Non-Offending Parent in
Cases of Child Sexual Abuse
Lindsay Cronch, M.A., Kate Wilson, M.A.,
Poonam Tavkar, M.A., Chris Campbell, B.S.
UNL Project SAFE
Emotions Experienced by
Guilt and shame
Sadness and grief
Hurt and betrayal
inability to feel
Distance – feeling
people and events
Anger – toward
Disbelief – “Maybe
my child dreamed
Denial – not
accepting that the
especially when the
offender denies the
Of all the children in the world, why did this
happen to my child?
How did I not realize this was happening?
I am a terrible parent.
I should have prevented this from happening.
This was all my fault.
My child will never be the same again.
My child was partly to blame.
I can never trust men again.
Why did this happen?
Believing the Allegations
The majority of non-offending offending mothers
believe their children’s allegations
Belief does not ensure support or
More likely to believe their children when:
Perpetrator is not a sexual partner
Postponed giving birth until adulthood
No knowledge of abuse prior to disclosure
Child did not exhibit sexualized behaviors
Was mother sexually abused as a child?
How does she cope with crisis in general?
What kind of relationship does she have with
What kind of relationship does she have with
Are families and friends supportive?
Did she suspect a problem?
How old is the child?
What are her cultural and religious beliefs?
Asked to choose between children and intimate
Loss of partner (divorce,(
Loss of custody of children
Loss of social support (friends,(
Loss of financial support
Difficulties at work
Change of residence
Clinical Distress in Non-
Secondary trauma – symptoms of PTSD
General psychological distress
What Children Need
Support from caregivers
Appropriate reactions from caregivers
Good role models for coping with
Accurate information about their body
To be listened to and told that their
feelings are normal
Helpful Statements From the
What happened to you is not
I believe you
I will do my best to keep you
I would be happy to listen if you
want to talk about this
Telling someone about this was
the right thing to do
I’m so proud of you for telling an
Someone to listen
Most do not want to
know the details
what will happen
next and when
they are doing the
Support from family,
friends, and others
To regain control of
What can I expect from
Sleep disturbance – nightmares
Changes in appetite
Acting out behaviors
Problems in school or with peers
Fear and anxiety
Physical symptoms – bedwetting, stomach aches
Why did my child keep
this a secret?
Feelings of guilt and self-blame
Feeling alone and isolated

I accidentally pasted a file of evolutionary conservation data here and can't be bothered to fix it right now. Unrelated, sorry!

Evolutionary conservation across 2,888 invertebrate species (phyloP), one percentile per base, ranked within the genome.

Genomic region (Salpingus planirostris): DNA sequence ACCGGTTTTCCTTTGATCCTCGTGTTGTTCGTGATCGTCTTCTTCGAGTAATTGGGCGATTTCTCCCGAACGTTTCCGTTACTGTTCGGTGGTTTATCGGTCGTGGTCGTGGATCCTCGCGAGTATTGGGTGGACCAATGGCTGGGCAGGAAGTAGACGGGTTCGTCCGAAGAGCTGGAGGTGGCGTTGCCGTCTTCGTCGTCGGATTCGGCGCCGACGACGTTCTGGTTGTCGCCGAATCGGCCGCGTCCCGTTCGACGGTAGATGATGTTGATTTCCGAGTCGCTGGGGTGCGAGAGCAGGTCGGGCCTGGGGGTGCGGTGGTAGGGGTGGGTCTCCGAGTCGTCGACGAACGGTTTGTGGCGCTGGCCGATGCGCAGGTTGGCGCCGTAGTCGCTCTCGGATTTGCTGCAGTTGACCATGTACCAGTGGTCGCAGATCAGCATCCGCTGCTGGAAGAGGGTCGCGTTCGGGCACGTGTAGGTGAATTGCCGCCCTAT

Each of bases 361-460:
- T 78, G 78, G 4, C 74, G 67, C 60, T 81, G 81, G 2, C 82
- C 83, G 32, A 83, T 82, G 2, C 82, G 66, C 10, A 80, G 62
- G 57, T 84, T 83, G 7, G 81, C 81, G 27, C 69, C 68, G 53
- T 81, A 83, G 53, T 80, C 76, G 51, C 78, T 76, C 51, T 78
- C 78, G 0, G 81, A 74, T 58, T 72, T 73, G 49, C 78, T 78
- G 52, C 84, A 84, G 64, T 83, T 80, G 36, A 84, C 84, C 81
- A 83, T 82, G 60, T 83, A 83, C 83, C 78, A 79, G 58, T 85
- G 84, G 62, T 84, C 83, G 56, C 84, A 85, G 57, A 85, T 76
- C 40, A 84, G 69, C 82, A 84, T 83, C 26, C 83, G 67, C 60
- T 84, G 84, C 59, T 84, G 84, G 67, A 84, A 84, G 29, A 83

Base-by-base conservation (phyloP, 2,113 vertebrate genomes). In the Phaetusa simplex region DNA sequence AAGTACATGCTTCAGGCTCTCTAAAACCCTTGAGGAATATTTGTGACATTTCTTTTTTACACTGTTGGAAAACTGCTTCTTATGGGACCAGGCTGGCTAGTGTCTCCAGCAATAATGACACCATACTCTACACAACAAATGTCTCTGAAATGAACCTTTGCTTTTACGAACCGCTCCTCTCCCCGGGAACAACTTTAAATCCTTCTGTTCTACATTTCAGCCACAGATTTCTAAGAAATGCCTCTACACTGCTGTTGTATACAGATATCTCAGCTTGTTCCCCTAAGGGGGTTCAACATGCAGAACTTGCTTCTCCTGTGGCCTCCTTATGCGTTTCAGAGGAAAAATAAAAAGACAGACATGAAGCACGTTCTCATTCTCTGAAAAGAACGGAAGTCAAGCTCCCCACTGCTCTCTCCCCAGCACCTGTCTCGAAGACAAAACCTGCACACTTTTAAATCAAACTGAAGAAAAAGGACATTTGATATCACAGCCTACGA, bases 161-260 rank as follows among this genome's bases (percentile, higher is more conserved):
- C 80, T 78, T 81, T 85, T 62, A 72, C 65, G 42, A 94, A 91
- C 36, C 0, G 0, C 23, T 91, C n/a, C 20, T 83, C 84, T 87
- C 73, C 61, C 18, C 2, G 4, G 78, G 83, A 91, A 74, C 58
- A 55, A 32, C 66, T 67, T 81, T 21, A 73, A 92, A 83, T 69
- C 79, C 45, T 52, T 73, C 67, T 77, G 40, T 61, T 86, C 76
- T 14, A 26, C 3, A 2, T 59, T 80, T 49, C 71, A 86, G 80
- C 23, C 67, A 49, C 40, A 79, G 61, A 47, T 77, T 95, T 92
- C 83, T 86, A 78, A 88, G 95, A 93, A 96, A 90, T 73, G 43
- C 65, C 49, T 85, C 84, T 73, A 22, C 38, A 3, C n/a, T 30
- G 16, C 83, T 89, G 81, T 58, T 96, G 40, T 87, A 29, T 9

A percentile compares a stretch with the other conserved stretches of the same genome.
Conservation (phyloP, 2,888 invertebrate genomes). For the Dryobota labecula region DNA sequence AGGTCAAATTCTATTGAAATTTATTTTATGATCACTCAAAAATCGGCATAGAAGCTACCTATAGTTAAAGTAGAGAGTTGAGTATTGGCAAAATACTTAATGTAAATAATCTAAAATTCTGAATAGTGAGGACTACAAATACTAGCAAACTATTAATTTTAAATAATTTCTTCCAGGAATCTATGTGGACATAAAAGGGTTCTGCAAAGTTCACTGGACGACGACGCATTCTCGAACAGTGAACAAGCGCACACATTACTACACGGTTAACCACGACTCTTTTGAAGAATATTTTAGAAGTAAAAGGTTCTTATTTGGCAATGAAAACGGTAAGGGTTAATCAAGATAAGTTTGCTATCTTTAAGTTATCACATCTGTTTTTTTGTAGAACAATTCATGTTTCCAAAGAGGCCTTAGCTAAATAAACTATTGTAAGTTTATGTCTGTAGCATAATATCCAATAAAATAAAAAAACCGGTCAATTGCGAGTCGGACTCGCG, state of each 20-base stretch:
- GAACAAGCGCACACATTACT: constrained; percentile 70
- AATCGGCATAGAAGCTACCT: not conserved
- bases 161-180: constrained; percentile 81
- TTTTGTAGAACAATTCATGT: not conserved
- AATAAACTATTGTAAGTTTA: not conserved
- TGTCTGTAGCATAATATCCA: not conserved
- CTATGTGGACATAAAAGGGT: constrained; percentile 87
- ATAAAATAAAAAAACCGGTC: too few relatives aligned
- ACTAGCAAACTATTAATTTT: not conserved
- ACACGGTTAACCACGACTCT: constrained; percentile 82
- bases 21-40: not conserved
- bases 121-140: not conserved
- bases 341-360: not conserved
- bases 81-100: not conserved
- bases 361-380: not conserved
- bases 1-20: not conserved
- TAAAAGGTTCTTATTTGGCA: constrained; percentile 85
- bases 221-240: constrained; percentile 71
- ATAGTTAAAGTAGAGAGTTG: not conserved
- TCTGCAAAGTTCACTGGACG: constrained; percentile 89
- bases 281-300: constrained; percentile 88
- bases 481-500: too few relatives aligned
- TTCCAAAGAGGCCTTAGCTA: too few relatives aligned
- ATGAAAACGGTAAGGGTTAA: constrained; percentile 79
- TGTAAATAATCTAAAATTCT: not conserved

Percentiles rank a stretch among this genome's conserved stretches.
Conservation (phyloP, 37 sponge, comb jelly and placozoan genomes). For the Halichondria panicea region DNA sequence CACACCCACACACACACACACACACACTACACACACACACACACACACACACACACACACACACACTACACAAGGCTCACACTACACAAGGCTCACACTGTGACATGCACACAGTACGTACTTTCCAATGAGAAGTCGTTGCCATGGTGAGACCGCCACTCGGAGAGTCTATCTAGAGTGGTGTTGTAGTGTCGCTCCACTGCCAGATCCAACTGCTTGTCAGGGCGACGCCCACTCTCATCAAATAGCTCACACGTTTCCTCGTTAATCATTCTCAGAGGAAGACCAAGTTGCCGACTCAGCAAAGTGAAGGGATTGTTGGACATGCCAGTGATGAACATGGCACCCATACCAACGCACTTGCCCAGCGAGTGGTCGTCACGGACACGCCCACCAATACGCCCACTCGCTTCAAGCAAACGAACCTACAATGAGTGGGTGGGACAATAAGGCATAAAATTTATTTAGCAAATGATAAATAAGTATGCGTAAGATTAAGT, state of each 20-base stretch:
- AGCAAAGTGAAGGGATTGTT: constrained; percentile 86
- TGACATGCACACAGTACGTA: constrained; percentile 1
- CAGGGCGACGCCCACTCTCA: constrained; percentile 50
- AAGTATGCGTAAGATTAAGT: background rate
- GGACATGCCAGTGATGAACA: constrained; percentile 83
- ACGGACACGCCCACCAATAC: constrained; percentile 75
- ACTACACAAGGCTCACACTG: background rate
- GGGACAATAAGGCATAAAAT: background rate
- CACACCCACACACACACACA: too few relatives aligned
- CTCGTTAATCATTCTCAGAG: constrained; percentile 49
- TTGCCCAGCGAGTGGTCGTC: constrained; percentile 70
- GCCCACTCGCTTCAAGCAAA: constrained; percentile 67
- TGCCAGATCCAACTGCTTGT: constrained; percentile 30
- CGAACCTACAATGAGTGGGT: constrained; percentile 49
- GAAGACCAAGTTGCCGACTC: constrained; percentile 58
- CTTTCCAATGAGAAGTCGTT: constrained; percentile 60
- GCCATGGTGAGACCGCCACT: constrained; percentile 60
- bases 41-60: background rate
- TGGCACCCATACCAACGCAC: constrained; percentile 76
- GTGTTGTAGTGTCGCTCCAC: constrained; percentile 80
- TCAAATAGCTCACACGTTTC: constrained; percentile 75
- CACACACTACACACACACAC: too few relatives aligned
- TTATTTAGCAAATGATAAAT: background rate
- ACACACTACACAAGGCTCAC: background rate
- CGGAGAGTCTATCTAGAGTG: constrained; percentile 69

Fear that they will not be believed
Fear of getting in trouble
Threatened or intimidated by offender
Offender told them it was okay
Why would someone
sexually abuse a child?
Believe they are showing affection
History of sexual or physical abuse
Problems with alcohol or drug abuse
Socially isolated and low self-esteem
Interpersonal problems with peers
Only sexually attracted to children
See children as adult-like
Poor coping skills
Problems with power, authority, and impulse
What effect will this have
on my other children?
Variety of emotions – guilt, anger, fear, sadness,
They may unintentionally do or say things that can
upset the victim
Many siblings respond in
a caring and positive way,
which is helpful to the victim
Important to share with the
siblings what happened, that
the victim was not to blame,
and answer any questions they have
Does my family need
It can be beneficial for most parents
Not all children need counseling after
disclosure of sexual abuse, but most
children can benefit from it
Significant psychological distress
High-risk child behaviors
Lack of social support
Benefits of group therapy – Project SAFE
Should I ask my child about what happened?
Is it normal to feel jealousy and anger toward
Why is my child so angry with me?
Will my child have sexual problems later in life?
Will my child sexually abuse others?
Non-offending offending parents are experiencing several
significant changes and very strong emotions –
these reactions are very normal
If the initial reaction is not helpful or supportive,
this is not predictive of future support
Many parents and children experience clinically
significant levels of distress and may need
Children need support from their caregivers –
this is the most important factor that predicts later
Things You Can Do
Listen whenever possible
Help the parent remain calm and focus on the
needs of the child
Avoid judging the parent based on their initial
Return their phone calls
Encourage the parent to believe their child
Allow the mother to make basic decisions for
herself and her family
Help parents find support
Refer for psychological treatment if it would be